Once the glue is dried its usually just a matter of scraping the surface flat with a scraper and a little light block sanding. These particular rods came from LMI at a substantial discount because the thickness is slightly irregular. This leaves a few spots sitting slightly above level. I would normally take the time to sand and scrape the surface flat but the insert knives on my jointer are finally going dull and I need to turn them to a new side very soon. (Not bad for 3 years of exotic woods and furniture building):) I just set the depth very low and ran the surface down nice and smooth. Once the excess on the headstock is sanded down I run that surface on the jointer as well. The rout for the truss rod was originally just a hair deep and resurfacing brought it right back up to a tight fit.



    Next step is to glue on the headstock veneer. A bit of cutoff from the camphor top. I clamp it to the neck using the headstock blank of a matching neck I have around.


    Next I rout the veneer flush to the blank and transfer the headstock shape.


    Last step before gluing up the fingerboard is to trim the neck to shape with the bandsaw. I leave just a hair past the cut line to allow for clamp removal after the fingerboard is on.


    And last but not least its time to glue on the fingerboard. First I make a very light pass on the jointer to get a fresh gluing surface and then I clamp the fingerboard on using another neck blank as a caul.

    Next time we meet we'll be radiusing the fingerboard with the jointer. :bassist:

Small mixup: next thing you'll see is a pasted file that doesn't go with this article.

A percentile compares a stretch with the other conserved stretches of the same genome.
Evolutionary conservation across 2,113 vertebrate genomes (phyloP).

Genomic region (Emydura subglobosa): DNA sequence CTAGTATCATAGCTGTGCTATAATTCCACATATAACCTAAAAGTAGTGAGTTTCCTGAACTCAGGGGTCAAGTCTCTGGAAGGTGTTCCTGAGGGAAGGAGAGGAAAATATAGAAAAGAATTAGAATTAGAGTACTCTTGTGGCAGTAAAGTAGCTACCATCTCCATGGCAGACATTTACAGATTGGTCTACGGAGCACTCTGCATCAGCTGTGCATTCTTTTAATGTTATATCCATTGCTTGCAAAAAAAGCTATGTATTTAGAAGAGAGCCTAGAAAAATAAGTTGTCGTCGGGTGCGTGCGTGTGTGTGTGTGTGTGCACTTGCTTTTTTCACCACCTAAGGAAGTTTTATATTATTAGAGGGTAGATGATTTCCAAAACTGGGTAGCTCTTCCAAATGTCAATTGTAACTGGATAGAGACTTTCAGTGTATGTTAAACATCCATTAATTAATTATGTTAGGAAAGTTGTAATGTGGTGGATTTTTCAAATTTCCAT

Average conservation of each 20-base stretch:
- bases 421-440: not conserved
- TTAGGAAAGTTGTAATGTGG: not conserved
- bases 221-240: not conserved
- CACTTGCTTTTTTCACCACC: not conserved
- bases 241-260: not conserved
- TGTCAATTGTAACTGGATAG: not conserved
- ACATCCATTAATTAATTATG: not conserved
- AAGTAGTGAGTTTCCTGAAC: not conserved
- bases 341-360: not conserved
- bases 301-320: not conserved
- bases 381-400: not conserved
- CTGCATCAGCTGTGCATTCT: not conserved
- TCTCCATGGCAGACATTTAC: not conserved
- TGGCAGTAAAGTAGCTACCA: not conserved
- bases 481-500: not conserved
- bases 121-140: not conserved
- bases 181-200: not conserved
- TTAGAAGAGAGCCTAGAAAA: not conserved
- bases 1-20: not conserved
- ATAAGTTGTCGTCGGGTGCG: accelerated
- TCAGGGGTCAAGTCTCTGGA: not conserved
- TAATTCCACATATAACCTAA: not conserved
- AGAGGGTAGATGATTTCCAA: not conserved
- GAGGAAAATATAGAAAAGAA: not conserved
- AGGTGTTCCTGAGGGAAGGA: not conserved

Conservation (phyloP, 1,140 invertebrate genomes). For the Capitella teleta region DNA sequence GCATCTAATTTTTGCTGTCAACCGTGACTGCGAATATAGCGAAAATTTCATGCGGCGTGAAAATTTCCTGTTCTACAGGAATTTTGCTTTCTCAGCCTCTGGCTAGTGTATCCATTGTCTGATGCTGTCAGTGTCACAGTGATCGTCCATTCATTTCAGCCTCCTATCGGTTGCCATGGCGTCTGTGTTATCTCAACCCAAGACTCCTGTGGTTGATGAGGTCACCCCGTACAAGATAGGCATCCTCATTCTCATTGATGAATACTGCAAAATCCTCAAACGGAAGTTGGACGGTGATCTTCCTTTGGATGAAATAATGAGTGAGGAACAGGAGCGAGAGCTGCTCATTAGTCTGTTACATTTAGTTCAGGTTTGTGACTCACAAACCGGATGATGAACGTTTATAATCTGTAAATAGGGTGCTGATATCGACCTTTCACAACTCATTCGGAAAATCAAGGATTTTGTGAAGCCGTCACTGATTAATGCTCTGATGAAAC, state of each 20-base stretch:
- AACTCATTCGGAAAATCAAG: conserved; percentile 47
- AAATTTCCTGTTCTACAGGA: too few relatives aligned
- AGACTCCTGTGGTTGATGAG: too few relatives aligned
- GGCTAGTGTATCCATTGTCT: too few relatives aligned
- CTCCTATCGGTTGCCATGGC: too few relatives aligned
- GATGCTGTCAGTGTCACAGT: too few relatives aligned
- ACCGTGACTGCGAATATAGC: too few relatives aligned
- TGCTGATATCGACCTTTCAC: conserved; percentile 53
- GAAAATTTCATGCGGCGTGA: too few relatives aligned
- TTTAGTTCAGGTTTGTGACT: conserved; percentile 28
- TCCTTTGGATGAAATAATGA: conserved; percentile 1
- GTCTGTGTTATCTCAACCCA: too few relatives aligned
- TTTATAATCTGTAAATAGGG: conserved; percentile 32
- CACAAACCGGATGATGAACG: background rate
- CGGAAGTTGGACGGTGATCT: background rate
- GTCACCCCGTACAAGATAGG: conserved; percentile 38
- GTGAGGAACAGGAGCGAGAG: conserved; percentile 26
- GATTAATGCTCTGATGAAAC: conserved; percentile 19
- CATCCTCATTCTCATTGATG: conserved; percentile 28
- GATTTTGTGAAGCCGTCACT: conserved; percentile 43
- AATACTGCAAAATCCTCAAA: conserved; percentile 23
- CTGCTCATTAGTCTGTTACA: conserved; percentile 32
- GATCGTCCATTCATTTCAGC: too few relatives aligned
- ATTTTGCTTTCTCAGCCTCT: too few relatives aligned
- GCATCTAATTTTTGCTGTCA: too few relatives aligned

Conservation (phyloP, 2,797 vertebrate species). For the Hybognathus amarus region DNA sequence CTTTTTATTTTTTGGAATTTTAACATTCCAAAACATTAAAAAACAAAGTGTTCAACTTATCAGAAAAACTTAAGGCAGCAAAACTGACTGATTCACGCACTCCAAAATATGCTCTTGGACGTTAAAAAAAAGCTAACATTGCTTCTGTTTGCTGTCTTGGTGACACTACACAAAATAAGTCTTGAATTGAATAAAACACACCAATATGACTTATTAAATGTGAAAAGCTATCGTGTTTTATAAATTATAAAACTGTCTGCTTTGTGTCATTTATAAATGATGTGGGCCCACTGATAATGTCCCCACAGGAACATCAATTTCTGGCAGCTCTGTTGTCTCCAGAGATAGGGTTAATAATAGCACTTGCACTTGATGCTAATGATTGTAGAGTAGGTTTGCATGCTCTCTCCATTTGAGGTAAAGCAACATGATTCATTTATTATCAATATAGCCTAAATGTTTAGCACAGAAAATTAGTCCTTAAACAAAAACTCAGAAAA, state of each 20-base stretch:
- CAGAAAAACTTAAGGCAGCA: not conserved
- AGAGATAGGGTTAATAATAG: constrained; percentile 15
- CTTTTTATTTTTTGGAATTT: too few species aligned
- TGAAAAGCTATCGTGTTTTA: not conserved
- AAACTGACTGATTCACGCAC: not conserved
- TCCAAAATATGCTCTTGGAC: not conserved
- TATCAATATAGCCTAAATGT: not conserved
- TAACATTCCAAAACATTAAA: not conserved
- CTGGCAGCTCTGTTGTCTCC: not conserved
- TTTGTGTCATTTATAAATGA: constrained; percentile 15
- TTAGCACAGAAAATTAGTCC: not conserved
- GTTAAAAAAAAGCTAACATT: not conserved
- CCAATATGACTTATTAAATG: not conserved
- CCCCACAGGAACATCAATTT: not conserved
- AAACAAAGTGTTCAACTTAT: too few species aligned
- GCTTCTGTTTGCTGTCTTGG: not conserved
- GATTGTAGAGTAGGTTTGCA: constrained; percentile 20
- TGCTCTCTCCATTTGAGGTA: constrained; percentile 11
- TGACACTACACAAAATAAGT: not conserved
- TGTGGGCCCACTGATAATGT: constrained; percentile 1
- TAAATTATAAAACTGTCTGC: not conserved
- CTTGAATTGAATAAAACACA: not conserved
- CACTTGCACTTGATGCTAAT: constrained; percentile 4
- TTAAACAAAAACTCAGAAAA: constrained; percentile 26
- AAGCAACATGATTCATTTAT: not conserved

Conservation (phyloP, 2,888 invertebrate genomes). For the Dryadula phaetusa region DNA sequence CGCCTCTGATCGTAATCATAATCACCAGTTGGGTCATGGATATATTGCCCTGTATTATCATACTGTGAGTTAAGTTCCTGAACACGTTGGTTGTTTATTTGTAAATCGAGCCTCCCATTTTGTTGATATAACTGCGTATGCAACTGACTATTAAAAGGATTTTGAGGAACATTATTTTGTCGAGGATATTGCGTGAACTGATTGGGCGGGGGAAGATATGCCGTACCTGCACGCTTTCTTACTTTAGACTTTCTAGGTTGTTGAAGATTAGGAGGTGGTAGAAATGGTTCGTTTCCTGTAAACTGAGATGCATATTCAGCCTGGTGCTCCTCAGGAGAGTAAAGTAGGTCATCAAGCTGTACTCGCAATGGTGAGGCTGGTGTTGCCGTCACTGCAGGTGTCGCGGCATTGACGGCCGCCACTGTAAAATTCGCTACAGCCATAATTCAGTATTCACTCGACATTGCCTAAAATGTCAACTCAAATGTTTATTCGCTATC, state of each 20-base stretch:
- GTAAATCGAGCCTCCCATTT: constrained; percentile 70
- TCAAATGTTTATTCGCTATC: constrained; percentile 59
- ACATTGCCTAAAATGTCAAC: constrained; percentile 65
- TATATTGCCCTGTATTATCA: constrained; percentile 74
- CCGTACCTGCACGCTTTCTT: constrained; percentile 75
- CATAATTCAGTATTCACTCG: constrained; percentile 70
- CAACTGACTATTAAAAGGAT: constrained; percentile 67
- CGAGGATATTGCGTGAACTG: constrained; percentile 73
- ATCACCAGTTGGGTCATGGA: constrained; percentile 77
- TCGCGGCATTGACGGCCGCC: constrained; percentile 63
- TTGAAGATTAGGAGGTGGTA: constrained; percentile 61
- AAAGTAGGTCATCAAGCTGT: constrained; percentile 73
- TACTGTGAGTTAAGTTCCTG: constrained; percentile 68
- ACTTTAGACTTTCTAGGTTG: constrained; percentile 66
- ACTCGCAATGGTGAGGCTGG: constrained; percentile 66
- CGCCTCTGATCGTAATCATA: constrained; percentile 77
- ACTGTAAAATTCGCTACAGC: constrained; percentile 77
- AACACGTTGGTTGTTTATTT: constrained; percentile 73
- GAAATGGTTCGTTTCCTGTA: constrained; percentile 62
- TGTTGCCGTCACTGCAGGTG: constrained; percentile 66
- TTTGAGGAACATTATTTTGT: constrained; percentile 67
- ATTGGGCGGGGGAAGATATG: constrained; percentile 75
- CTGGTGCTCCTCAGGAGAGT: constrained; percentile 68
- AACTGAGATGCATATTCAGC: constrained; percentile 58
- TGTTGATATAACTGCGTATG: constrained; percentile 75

Last edited by a moderator: Mar 12, 2015
  11. Musiclogic

    Musiclogic Commercial User

    Aug 6, 2005
    Southwest Michigan
    Owner/Builder: HJC Customs USA, The Cool Lute, C G O
    You know Brandon, you just gave me a great idea...LOL
  12. Big B.

    Big B.

    Dec 31, 2007
    Austin, TX
    Oh yeah? I'll send my address for the royalty checks. :cool:
  13. Musiclogic

    Musiclogic Commercial User

    Aug 6, 2005
    Southwest Michigan
    Owner/Builder: HJC Customs USA, The Cool Lute, C G O
    I'll just drop em off next time I'm n Austin...LOL. Should Be March or May...LOL
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  15. Big B.

    Big B.

    Dec 31, 2007
    Austin, TX
    Now that the fingerboard is glued on we can start making some more progress. The fingerboard is a bit smaller than the neck for now so I chuck up a flush trim pattern bit and trim it back in a couple of passes.



    Looking nice so far.


    Originally I was planning to do the compound radius on the jointer but as I mentioned earlier my knives are starting to dull and they have a tendency to chip out the birdseye in particular so I'll use ye olde radius block instead.